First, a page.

Exposé: Stealthy 480 Hz Breakthrough Display, 10,000-Zone Locally Dimmed LCDs and Ultrawide OLEDs, by BOE China Surprising Blur Busters

Shockingly, 480 Hz Commercializing In China Before North America & Europe

Most of our news audience don’t notice China until shocking surprises happens. But, according to BOE China’s Website, press release of 2021-06-30, they announced 480 Hz domestically in China far ahead of LG.

And began showing off their locally-developed 480 Hz display recently at ChinaJoy, a large technology convention that is currently ongoing in China today.

Incredibly, Chinese engineers over the pond are fast refresh rate learners. Currently, more TestUFO web traffic now comes from China than North America, and it is no wonder: esports is big in China now.

Unbeknownst to most news media outside of China, the recent 480 Hz reveals from LG and AUO apparently may have possibly been a fire originally lit by China;

LG and AUO Reveals of 480 Hz Plans: Coincidental Timing After BOE?

We are also big fans of LG and AUO panels, and their contribution to “Fast IPS” technologies. Last week, most technology media recently announced the 480 Hz news by LG and AUO, including TomsHardware and Hexus.net.

LG and AUO have revealed that 1080p 480 Hz, 1440p 360 Hz and 4K 240 Hz panels are sampling next year 2022 for monitor manufacturers to release 2023 in finished products.

However, unbeknownst to many of us, BOE announced 480 Hz long before LG and AUO without western media noticing, except for a tiny mention on Newswire dated May 21st, 2021.

Stealth 480 Hz Announcements in China Revealed

Unnoticed by North American and Europe media, BOE has already started showing off 480 Hz demonstration displays beginning a few months ago in China. Here is a YouTube video pitch:

BOE announced at DisplayWeek 2021 last May but most mainstream media was absent. But we noticed. However, because of the pandemic, DIsplayWeek 2021 was mainly an online exhibition.

In this earlier May 18th, 2021 tweet, the 480 Hz BOE panel is apparently already being demonstrated in public.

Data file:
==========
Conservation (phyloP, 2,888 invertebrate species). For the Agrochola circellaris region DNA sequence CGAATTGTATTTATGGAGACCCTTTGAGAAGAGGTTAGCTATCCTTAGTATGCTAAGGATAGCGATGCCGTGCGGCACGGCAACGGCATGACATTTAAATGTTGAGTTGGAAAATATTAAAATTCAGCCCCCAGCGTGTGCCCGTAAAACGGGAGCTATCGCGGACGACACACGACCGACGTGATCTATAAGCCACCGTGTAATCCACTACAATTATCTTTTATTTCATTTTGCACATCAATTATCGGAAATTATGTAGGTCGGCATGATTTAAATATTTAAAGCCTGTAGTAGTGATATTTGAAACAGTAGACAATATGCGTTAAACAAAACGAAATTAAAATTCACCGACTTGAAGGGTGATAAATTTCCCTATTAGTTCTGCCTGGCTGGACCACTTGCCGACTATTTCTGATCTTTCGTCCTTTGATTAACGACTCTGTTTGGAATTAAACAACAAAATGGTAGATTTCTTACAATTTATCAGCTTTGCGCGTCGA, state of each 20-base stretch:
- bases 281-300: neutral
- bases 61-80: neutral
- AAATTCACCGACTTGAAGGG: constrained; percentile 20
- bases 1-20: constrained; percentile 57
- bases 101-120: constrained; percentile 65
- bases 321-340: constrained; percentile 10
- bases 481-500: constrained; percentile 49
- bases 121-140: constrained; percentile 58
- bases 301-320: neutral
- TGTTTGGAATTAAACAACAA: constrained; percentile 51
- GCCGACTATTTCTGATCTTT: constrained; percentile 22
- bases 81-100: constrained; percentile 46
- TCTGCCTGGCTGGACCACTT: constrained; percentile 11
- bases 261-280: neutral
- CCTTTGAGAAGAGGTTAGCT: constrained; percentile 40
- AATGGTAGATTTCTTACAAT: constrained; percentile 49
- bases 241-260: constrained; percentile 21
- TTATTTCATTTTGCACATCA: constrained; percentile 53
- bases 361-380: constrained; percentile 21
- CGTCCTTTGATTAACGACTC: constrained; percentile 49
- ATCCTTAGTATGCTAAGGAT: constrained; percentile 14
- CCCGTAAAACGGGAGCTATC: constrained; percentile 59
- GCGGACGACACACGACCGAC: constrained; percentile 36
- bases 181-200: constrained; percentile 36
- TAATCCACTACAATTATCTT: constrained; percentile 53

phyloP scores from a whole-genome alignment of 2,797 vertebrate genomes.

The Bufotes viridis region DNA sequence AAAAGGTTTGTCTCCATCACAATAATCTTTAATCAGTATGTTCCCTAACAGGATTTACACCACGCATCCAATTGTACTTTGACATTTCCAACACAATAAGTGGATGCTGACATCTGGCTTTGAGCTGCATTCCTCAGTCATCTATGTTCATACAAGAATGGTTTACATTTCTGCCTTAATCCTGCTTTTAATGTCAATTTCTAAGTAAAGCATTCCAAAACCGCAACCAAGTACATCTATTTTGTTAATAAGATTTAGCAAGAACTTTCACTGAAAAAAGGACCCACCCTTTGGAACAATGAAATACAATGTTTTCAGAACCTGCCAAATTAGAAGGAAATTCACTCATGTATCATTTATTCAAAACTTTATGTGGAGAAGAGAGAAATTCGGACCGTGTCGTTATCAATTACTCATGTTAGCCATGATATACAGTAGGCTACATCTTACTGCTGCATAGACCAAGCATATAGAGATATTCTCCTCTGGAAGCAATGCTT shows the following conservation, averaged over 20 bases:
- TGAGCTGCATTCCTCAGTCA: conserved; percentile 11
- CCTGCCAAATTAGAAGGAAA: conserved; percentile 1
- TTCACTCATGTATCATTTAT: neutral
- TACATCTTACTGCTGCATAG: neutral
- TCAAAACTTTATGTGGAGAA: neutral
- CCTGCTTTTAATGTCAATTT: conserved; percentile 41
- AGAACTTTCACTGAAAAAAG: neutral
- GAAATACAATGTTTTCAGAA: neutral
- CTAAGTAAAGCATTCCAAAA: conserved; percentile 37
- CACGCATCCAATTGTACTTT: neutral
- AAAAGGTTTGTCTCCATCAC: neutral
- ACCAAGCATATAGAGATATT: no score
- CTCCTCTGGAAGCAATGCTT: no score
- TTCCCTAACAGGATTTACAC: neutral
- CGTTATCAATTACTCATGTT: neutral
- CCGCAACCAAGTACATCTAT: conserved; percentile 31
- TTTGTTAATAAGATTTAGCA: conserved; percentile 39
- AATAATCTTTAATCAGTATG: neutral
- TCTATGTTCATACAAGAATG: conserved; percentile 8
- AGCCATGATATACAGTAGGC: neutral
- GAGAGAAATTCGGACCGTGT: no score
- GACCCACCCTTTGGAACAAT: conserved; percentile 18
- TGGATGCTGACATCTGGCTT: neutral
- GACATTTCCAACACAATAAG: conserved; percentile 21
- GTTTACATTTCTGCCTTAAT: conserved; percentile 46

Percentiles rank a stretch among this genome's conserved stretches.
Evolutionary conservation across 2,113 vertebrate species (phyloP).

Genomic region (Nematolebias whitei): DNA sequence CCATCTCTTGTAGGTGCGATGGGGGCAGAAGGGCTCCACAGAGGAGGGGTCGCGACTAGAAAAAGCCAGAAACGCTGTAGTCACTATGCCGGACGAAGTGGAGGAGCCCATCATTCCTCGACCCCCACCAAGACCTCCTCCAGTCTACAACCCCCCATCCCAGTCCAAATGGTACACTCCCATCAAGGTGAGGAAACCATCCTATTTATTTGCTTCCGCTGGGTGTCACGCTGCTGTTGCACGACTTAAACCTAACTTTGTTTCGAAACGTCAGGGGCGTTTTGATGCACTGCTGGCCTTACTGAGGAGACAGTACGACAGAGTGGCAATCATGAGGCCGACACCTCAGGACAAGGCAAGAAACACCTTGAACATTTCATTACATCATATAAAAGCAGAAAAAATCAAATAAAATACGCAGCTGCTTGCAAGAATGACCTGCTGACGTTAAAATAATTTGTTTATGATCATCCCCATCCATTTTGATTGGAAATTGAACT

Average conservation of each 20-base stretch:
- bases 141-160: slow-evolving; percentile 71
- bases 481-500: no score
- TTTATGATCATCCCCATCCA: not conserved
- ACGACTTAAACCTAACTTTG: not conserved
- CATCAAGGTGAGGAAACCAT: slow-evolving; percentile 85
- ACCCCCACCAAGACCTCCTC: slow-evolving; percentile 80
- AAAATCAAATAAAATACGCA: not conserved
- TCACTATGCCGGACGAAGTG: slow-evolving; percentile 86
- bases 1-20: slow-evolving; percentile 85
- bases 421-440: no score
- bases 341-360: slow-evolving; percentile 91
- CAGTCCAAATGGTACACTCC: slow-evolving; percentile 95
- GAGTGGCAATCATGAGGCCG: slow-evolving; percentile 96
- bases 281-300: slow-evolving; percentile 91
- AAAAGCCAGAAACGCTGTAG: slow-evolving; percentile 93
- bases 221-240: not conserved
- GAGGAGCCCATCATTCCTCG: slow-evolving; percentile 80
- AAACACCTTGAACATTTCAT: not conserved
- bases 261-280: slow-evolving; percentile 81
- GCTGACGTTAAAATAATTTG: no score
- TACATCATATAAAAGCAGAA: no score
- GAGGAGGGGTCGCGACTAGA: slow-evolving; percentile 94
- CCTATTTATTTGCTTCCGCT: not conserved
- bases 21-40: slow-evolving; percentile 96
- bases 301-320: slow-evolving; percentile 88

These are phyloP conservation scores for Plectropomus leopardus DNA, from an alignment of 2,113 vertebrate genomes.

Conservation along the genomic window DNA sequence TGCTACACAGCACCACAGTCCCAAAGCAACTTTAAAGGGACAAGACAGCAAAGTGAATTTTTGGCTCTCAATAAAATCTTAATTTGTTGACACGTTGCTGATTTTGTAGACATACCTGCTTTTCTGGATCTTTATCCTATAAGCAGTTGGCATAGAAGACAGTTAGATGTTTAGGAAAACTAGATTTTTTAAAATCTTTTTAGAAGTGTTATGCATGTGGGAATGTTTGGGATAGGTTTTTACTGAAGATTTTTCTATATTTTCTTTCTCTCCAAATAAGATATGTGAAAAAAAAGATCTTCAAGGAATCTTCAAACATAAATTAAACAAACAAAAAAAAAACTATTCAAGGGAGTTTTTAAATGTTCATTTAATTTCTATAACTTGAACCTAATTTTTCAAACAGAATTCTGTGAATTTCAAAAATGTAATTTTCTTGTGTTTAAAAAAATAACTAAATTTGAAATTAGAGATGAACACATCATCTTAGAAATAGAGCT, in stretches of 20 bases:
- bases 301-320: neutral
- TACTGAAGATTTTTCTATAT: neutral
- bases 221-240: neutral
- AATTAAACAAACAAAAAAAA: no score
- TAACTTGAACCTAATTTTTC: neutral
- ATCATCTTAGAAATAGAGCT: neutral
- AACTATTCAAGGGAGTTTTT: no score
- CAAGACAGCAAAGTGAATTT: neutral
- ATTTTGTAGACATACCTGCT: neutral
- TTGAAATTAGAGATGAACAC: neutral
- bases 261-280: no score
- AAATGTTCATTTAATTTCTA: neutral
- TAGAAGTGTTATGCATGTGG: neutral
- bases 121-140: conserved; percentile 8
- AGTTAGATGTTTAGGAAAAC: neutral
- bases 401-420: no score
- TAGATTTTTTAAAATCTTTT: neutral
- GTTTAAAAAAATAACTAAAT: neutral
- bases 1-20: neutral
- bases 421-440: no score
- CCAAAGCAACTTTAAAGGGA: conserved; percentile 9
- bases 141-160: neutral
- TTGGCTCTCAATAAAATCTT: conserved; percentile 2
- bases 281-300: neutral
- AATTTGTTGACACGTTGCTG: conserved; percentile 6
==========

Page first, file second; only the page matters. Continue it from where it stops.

Imagery Never Before Seen in English Media

Thanks to Blur Buster’s knowledge in tracking down BOE, this article exposé shows off successfully sourced chinese images never before seen in mainstream western media, of BOE’s big 480 Hz demonstration splash.

What Is BOE China? Who Are They?

Little known in the west, BOE Technology is a very large company in China with a staff of over 68000. They earn over $14 billion revenue per year (2018) and trade in the Shanghai stock market.

With the current complex trade situation, this company is astoundingly so little known in the United States, that their American Twitter account has a mere 49 followers. This is shockingly small for one of the world’s largest manufacturers of LCD, OLEDs and flexible displays. They don’t just rebadge panels; they actually manufacture their own panels!

We saw the writing on the wall in our CES 2018 Photo Journal of China 240 Hz Developments that China was catching up in the refresh rate race.

Blur Busters was already expecting China to catch up to refresh rate ingenuity. We tested a 480 Hz  experimental display created by ZisWorks in year 2017, though only at low resolution.

We Must Watch Developments Carefully: Other BOE Innovations

We improve our Google-Fu to include Baidu-Fu by including baidu.com searches (text and images) in research to make sure we are not left behind by the incredible display developments in China.

BOE has been outputting some jaw dropping displays, including a 32:9 ultrawide gaming OLED too:

BOE 32:9 Ultrawide AMOLED Gaming Display

BOE apparently already have a 10,000-zone locally dimmed desktop high refresh rate gaming monitor as well, which they call ADS Pro technology:

BOE ADS Pro Gaming monitor with 10,000-zone local dimming

Image Credits: Baidu, dav01, chinaz

Now, these China stealth display developments has apparently caught western companies and western technology media by surprise.

Rest of World Needs To Catch Up on Refresh Rate Commoditization

Those who have used any high-Hz display notice high Hz helps real-world non-game applications such as web browser scrolling, photo panning, and map panning.  Doubling Hz halves display motion blur, and quadrupling Hz quarters display motion blur.

120 Hz is slowly commoditizing in latest gaming consoles, smartphones, and inexpensive chinese-brand TVs. 120 Hz is already a feature included in inexpensive Chinese entry-level TVs (BOE, TCL, Vizio, etc). With 120 Hz included for free in some current technology, the early canary of refresh rate commoditization has arrived.

Just like 4K and 8K was a fairy tale in year 1990s, 4K is now mainstream at stores. Even high refresh rates are starting to become more mainstream, even for non-game use. As long as high refresh rates are inexpensive, it tends to get commoditized by the market about a decade or two after its market introduction.

Is High Hz Noticeable in Everyday Activity? Yes, Via Geometric Hz Upgrades

Users of 240 Hz esports displays notice that even everyday Windows use (browser scrolling, map panning) has one-quarter the motion blur of 60 Hz. We have noticed there are long-term plans to commoditize 240 Hz by the 2030s.